Isolation and characterization of a dideoxyguanosine triphosphate-resistant mutant of human immunodeficiency virus reverse transcriptase.


The appearance of drug-resistant strains of viral pathogens is a major ...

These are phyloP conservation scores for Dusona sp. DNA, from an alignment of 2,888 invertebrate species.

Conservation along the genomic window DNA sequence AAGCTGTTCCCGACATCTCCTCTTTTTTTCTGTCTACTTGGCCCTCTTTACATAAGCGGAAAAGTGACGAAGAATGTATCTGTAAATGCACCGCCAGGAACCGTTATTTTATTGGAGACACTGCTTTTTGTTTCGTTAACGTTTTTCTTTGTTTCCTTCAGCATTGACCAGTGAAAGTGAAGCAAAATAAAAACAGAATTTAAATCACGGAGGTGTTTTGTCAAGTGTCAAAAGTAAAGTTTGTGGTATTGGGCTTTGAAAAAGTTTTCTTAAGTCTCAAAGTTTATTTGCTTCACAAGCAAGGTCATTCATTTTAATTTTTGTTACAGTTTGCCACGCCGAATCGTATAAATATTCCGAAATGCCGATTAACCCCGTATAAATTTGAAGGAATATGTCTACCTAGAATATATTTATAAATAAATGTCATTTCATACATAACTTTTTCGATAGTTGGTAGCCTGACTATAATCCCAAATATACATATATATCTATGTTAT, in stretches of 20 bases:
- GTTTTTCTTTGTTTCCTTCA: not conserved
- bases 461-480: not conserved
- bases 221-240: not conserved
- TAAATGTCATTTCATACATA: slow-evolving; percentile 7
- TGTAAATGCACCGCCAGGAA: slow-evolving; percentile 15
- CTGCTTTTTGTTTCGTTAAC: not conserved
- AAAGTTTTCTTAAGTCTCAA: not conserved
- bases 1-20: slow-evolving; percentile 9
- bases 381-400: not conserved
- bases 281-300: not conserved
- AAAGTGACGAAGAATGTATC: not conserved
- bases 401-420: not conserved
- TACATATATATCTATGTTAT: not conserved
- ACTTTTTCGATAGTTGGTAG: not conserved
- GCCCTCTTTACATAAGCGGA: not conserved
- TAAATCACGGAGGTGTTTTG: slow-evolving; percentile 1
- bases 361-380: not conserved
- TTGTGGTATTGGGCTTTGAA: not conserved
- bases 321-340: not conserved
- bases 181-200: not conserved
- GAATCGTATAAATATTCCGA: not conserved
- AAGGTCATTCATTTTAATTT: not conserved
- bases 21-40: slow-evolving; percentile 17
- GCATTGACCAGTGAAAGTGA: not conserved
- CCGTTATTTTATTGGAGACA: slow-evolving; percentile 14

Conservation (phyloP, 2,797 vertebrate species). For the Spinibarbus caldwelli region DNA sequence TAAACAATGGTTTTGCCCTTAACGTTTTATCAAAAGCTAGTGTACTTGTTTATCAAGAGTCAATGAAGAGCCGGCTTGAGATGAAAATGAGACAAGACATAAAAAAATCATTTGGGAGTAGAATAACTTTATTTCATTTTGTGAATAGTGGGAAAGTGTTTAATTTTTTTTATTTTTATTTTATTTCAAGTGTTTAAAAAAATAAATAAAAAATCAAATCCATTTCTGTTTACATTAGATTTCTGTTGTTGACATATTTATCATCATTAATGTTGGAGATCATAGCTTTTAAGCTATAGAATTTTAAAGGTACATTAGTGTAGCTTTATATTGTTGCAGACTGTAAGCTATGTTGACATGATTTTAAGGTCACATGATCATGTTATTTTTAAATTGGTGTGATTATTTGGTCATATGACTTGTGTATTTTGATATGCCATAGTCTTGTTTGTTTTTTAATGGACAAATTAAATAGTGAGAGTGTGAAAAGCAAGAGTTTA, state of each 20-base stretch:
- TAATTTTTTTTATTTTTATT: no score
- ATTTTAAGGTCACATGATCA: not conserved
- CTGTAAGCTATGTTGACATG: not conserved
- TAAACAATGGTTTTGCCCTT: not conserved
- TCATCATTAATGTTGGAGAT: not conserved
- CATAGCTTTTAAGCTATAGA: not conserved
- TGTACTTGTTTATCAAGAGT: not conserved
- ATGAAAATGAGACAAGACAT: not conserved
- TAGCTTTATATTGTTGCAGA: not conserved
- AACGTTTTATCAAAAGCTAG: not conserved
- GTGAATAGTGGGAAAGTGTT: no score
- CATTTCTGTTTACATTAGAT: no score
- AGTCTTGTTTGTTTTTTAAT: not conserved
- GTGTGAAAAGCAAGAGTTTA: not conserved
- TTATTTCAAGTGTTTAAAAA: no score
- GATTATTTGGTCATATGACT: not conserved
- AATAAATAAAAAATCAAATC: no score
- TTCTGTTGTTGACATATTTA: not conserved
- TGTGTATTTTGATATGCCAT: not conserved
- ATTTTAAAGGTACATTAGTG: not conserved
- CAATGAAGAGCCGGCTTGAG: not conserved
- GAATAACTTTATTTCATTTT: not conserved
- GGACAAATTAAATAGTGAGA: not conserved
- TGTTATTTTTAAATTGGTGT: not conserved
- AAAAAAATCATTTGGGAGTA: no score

The appearance of drug-resistant strains of viral pathogens is a major difficulty confounding current efforts to block viral infections. The identification and analysis of mutations responsible for drug resistance can provide important clues helpful in understanding the mechanisms of resistance and in the eventual development of better therapies. We have used a direct screening method to scan libraries of mutagenized genes encoding the reverse transcriptase of human immunodeficiency virus type 1, and have recovered a variant enzyme that is resistant to the chain-terminator inhibitor 2',3'-dideoxyguanosine triphosphate. The single substitution mutation in this variant conferred broad crossresistance to a variety of other antiviral compounds currently in clinical trials. Virus carrying the mutation was fully infectious in cultured human lymphocytes. The replication of the mutant virus was highly resistant to phosphonoformic acid but did not show increased resistance to the prodrug dideoxyguanosine.




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